Saturday, June 19, 2010

pesto grilled vegetables with israeli couscous, quinoa and baby chickpeas

"Brevity is the soul of wit."

So William Shakespeare wrote in his timeless play, Hamlet. Admittedly, wit is not my strong point, and perhaps being long-winded is where I go astray. I brainstormed for a long time about a more succinct title for this post, but in the end I was willing to forego cleverness in favor of capturing the soul of this recipe. In the interest of clarity and informativeness, I give you Pesto Grilled Vegetables with Israeli Couscous, Quinoa and Baby Chickpeas. If you're the impatient type, I'll throw you a bone. This recipe is quick enough to make for lunch.

The inspiration came from a package of "Harvest Grains Blend" I picked up at Trader Joe's. It's a mixture of Israeli couscous (which is basically tiny round pasta balls), orzo (rice-shaped pasta also known as risoni), baby garbanzo beans (also known as chana dal) and red quinoa. The brilliant thing about this blend is that all of these "grains" take about the same amount of time to cook. I find that this mix is a little short on the quinoa, so I supplement from my own stash. Quinoa, by the way, is a superfood, with very high protein content and a unique combination of amino acids, such that NASA is considering it for its Controlled Ecological Life Support System [more on the benefits of quinoa]. Just like Tang, if it's good enough for astronauts, it's good enough for me. (All right, in the interest of full disclosure, I've never tasted Tang and I don't blindly follow celebrity endorsements, but hopefully if you haven't already tried quinoa, you'll give it a go. It's delicious and really good for you.)

I grill my veggies on a George Foreman Grill. It sits on my kitchen counter and gets a lot of use in the summertime. If you don't already own one, I highly recommend it; just make sure you get the model with the removable grill plates, because otherwise it's a real pain in the neck to clean. This reminds me of a quote from one of my favorite comedians, the late Mitch Hedberg. "This shirt is dry clean only... which means it's dirty." Infer what you will.

The exact proportion of veggies to grains doesn't really matter here. You can't go wrong; these quantities are provided as a guideline. If you don't usually work with asparagus, here's how to prepare it: Hold the spear at both ends and bend it until it breaks. The natural breaking point is where the tough, woody part ends and the soft, yummy edible part begins. This tip came to me courtesy of my brother-in-law Ed, a former NYC chef. Thanks, Eddie!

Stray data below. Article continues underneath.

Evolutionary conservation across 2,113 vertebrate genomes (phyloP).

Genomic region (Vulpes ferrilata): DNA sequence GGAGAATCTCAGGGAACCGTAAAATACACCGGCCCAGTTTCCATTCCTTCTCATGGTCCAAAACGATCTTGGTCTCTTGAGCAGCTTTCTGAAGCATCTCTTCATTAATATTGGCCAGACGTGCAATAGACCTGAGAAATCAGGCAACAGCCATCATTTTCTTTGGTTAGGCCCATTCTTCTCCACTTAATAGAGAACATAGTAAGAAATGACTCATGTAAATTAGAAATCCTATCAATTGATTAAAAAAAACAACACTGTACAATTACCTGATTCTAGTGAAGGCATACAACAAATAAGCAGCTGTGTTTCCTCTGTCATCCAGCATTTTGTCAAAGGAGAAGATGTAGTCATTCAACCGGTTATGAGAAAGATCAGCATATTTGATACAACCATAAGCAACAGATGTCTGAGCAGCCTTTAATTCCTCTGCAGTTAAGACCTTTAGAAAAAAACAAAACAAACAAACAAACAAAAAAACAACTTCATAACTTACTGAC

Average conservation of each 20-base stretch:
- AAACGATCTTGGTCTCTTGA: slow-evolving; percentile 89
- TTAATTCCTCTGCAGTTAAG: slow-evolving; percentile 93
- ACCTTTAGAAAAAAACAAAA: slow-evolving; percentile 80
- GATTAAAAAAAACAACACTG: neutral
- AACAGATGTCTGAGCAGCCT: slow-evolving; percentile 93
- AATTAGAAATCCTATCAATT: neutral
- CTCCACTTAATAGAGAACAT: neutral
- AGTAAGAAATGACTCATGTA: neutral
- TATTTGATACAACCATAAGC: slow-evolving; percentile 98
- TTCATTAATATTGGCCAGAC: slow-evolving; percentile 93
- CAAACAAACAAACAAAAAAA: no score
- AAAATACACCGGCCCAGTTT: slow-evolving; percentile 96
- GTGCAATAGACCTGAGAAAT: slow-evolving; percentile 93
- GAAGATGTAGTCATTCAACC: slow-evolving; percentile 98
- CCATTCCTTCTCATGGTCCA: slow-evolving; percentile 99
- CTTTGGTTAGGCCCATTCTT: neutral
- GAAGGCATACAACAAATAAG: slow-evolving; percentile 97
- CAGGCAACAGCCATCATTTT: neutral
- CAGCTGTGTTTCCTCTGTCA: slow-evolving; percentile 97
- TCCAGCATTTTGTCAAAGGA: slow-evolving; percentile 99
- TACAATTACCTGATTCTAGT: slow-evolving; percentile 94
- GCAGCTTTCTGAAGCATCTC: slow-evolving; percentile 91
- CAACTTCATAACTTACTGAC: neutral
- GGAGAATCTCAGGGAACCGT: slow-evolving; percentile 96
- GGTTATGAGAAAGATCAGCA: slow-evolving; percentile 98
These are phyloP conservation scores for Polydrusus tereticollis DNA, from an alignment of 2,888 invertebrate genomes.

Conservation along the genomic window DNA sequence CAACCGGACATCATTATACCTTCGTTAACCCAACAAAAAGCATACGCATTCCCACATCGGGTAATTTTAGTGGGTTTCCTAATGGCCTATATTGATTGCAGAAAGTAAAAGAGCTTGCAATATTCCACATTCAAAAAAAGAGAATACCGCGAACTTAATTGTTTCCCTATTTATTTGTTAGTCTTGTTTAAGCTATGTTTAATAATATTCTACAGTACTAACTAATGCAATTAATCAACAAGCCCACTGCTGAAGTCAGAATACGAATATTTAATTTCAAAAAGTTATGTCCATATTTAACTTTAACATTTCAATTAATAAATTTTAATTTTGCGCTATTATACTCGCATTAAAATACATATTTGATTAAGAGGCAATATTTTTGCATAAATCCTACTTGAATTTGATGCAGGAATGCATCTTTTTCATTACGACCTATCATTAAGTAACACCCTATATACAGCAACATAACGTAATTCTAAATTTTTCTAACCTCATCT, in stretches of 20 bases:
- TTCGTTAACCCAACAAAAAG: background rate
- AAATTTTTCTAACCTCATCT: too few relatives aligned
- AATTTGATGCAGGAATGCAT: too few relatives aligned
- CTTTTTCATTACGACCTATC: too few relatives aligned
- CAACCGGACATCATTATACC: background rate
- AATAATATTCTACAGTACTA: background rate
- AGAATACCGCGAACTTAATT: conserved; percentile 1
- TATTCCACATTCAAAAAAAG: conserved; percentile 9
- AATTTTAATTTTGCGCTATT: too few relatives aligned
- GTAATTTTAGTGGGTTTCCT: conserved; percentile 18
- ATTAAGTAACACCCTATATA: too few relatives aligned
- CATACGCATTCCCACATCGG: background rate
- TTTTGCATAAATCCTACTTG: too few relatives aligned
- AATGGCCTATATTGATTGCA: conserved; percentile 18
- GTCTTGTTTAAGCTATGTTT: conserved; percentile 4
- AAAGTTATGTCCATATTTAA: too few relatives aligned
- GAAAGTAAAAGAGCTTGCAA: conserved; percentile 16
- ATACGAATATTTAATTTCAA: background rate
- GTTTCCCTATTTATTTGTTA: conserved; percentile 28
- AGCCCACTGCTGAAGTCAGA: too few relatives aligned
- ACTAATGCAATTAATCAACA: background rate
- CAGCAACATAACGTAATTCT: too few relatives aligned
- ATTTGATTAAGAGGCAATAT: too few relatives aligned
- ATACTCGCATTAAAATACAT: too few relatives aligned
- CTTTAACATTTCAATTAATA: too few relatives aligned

One more note: This recipe is vegan except for the Parmesan cheese on top (and maybe the pesto sauce depending on your choice of sauce). I think the cheese is essential to the flavor of the dish, but if you're vegan, I'm sure you already know of a few alternatives. Some high-quality sea salt should do the trick, for example.

- 1 cup Trader Joe's Harvest Grains Blend (or your own mixture of Israeli couscous, orzo, baby chickpeas and red quinoa)
- 1/4 cup (additional) red quinoa
- 1 3/4 cup water
- 1 tablespoon olive oil
- 1 red pepper, deseeded and sliced into rounds
- 1 zucchini, sliced into rounds
- 12 asparagus spears, broken to remove the woody bottom part
- Half a small eggplant, sliced into rounds
- 6 stuffing-sized portobello mushrooms, sliced
- Half a large red onion, sliced into rounds
- 3 tablespoons of pesto sauce (I recommend Basiltops Dairy-free Vegan Pesto, which I get at WholeFoods, but any ready-made pesto sauce will do... or of course you can make your own)
- Freshly grated Parmesan
- Salt and pepper to taste

Put the water, olive oil and grains into a saucepan and bring to a boil. Cover, reduce the heat, and simmer for about 13 minutes.
While the grains are cooking, heat up the grill, slice up your veggies and toss them on. I brush them with olive oil and sprinkle them with salt once they're on there. Keep an eye on them, as different veggies take different amounts of time to cook. Once they're grilled, chop them up into smaller pieces. By now, the grains will be done (I recommend tasting them to be sure - all the water should have evaporated), so add your chopped grilled veggies right to the cooking pot, and then your pesto sauce. Stir to combine. Spoon the mixture out into bowls and top with some freshly grated Parmesan cheese.

Katherine's Note:
I think this little recipe is deserving of its long magnific title; it is so awesomely easy and delicious. I love TJ's for offering such a creative and appealing mix with this blend. I looked around online to see if anything else is written about it, and someone suggested incorporating it into a soup, which I think is a good idea also.

It is fun to read that NASA article about the potential use of quinoa on the long space mission. It is actually an easy-to-read and informative summary about the grain. I am a big fan of having quinoa as a breakfast cereal, and I had read somewhere that it is important to rinse it in cold water before using, but didn't remember why. In the NASA article, it's explained that the grain has a coating of saponin glycosides, a bitter chemical that the plant naturally uses to deter insects. These saponins can presumably interfere with digestion, and may taste bitter anyway, so be sure to rinse.

And I am happy too that you brought up the long term space mission because it gives me a chance to plug one of the best short stories I have read in recent years: Lostronaut, by Jonathan Lethem. Luckily it is available online. If you are a lover of fiction, check it out.

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